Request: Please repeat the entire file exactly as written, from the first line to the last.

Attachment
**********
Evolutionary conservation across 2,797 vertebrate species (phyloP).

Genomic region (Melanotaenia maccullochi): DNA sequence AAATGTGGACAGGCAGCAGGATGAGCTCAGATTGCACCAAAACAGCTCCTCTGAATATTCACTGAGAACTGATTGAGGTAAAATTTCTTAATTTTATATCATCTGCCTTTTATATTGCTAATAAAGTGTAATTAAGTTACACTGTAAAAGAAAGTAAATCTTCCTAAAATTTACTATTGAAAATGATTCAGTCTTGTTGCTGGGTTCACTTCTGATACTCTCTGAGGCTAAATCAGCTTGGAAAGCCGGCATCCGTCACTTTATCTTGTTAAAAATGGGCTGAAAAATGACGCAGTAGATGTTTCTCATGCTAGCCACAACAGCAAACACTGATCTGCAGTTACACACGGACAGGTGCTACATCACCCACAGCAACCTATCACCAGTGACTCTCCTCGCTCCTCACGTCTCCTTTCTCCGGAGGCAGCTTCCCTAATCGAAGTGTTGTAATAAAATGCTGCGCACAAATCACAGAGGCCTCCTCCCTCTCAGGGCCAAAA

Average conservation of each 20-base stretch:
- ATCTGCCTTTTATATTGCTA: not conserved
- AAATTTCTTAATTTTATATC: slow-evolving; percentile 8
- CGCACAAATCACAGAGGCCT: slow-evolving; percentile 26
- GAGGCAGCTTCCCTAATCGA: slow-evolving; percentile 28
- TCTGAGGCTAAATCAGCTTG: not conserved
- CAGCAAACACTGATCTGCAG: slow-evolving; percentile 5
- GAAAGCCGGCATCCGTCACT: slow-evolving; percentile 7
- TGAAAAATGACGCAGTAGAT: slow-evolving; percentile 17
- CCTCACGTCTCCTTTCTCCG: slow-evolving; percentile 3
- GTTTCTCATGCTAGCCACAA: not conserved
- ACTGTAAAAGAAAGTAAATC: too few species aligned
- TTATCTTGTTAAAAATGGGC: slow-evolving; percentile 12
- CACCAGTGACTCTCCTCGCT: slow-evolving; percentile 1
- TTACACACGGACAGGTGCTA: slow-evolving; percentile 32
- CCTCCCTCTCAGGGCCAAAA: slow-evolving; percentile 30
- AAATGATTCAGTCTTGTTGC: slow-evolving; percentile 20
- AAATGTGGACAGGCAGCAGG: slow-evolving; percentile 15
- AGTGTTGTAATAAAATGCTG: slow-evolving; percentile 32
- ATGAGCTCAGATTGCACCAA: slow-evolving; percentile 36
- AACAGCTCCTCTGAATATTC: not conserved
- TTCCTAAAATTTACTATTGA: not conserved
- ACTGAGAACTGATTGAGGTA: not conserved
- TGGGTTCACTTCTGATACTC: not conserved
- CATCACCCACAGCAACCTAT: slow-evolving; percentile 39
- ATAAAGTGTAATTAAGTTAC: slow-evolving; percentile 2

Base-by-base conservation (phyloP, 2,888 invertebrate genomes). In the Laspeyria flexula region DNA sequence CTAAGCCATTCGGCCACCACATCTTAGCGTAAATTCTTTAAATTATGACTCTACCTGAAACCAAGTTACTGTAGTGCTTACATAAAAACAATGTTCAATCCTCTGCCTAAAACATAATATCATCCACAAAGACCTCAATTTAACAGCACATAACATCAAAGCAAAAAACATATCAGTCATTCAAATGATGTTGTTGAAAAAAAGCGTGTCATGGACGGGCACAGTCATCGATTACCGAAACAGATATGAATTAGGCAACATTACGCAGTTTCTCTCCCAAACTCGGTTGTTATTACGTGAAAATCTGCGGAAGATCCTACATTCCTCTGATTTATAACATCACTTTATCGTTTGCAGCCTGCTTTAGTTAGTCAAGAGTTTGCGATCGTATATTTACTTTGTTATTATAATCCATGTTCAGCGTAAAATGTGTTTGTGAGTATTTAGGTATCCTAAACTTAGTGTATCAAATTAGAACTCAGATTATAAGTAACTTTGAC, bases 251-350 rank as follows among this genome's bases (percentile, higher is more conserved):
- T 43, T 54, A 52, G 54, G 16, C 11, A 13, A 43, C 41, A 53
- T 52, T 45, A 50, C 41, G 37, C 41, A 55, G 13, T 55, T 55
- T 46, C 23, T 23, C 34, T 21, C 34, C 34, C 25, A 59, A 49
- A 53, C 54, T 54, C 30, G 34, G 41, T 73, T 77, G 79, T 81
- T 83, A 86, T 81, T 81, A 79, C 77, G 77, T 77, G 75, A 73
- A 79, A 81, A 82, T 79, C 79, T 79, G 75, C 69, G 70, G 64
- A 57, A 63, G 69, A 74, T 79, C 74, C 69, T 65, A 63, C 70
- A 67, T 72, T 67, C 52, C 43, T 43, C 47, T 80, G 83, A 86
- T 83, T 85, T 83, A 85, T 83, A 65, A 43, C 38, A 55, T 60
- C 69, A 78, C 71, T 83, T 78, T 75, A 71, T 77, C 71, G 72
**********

Evolutionary conservation across 2,797 vertebrate species (phyloP).

Genomic region (Melanotaenia maccullochi): DNA sequence AAATGTGGACAGGCAGCAGGATGAGCTCAGATTGCACCAAAACAGCTCCTCTGAATATTCACTGAGAACTGATTGAGGTAAAATTTCTTAATTTTATATCATCTGCCTTTTATATTGCTAATAAAGTGTAATTAAGTTACACTGTAAAAGAAAGTAAATCTTCCTAAAATTTACTATTGAAAATGATTCAGTCTTGTTGCTGGGTTCACTTCTGATACTCTCTGAGGCTAAATCAGCTTGGAAAGCCGGCATCCGTCACTTTATCTTGTTAAAAATGGGCTGAAAAATGACGCAGTAGATGTTTCTCATGCTAGCCACAACAGCAAACACTGATCTGCAGTTACACACGGACAGGTGCTACATCACCCACAGCAACCTATCACCAGTGACTCTCCTCGCTCCTCACGTCTCCTTTCTCCGGAGGCAGCTTCCCTAATCGAAGTGTTGTAATAAAATGCTGCGCACAAATCACAGAGGCCTCCTCCCTCTCAGGGCCAAAA

Average conservation of each 20-base stretch:
- ATCTGCCTTTTATATTGCTA: not conserved
- AAATTTCTTAATTTTATATC: slow-evolving; percentile 8
- CGCACAAATCACAGAGGCCT: slow-evolving; percentile 26
- GAGGCAGCTTCCCTAATCGA: slow-evolving; percentile 28
- TCTGAGGCTAAATCAGCTTG: not conserved
- CAGCAAACACTGATCTGCAG: slow-evolving; percentile 5
- GAAAGCCGGCATCCGTCACT: slow-evolving; percentile 7
- TGAAAAATGACGCAGTAGAT: slow-evolving; percentile 17
- CCTCACGTCTCCTTTCTCCG: slow-evolving; percentile 3
- GTTTCTCATGCTAGCCACAA: not conserved
- ACTGTAAAAGAAAGTAAATC: too few species aligned
- TTATCTTGTTAAAAATGGGC: slow-evolving; percentile 12
- CACCAGTGACTCTCCTCGCT: slow-evolving; percentile 1
- TTACACACGGACAGGTGCTA: slow-evolving; percentile 32
- CCTCCCTCTCAGGGCCAAAA: slow-evolving; percentile 30
- AAATGATTCAGTCTTGTTGC: slow-evolving; percentile 20
- AAATGTGGACAGGCAGCAGG: slow-evolving; percentile 15
- AGTGTTGTAATAAAATGCTG: slow-evolving; percentile 32
- ATGAGCTCAGATTGCACCAA: slow-evolving; percentile 36
- AACAGCTCCTCTGAATATTC: not conserved
- TTCCTAAAATTTACTATTGA: not conserved
- ACTGAGAACTGATTGAGGTA: not conserved
- TGGGTTCACTTCTGATACTC: not conserved
- CATCACCCACAGCAACCTAT: slow-evolving; percentile 39
- ATAAAGTGTAATTAAGTTAC: slow-evolving; percentile 2

Base-by-base conservation (phyloP, 2,888 invertebrate genomes). In the Laspeyria flexula region DNA sequence CTAAGCCATTCGGCCACCACATCTTAGCGTAAATTCTTTAAATTATGACTCTACCTGAAACCAAGTTACTGTAGTGCTTACATAAAAACAATGTTCAATCCTCTGCCTAAAACATAATATCATCCACAAAGACCTCAATTTAACAGCACATAACATCAAAGCAAAAAACATATCAGTCATTCAAATGATGTTGTTGAAAAAAAGCGTGTCATGGACGGGCACAGTCATCGATTACCGAAACAGATATGAATTAGGCAACATTACGCAGTTTCTCTCCCAAACTCGGTTGTTATTACGTGAAAATCTGCGGAAGATCCTACATTCCTCTGATTTATAACATCACTTTATCGTTTGCAGCCTGCTTTAGTTAGTCAAGAGTTTGCGATCGTATATTTACTTTGTTATTATAATCCATGTTCAGCGTAAAATGTGTTTGTGAGTATTTAGGTATCCTAAACTTAGTGTATCAAATTAGAACTCAGATTATAAGTAACTTTGAC, bases 251-350 rank as follows among this genome's bases (percentile, higher is more conserved):
- T 43, T 54, A 52, G 54, G 16, C 11, A 13, A 43, C 41, A 53
- T 52, T 45, A 50, C 41, G 37, C 41, A 55, G 13, T 55, T 55
- T 46, C 23, T 23, C 34, T 21, C 34, C 34, C 25, A 59, A 49
- A 53, C 54, T 54, C 30, G 34, G 41, T 73, T 77, G 79, T 81
- T 83, A 86, T 81, T 81, A 79, C 77, G 77, T 77, G 75, A 73
- A 79, A 81, A 82, T 79, C 79, T 79, G 75, C 69, G 70, G 64
- A 57, A 63, G 69, A 74, T 79, C 74, C 69, T 65, A 63, C 70
- A 67, T 72, T 67, C 52, C 43, T 43, C 47, T 80, G 83, A 86
- T 83, T 85, T 83, A 85, T 83, A 65, A 43, C 38, A 55, T 60
- C 69, A 78, C 71, T 83, T 78, T 75, A 71, T 77, C 71, G 72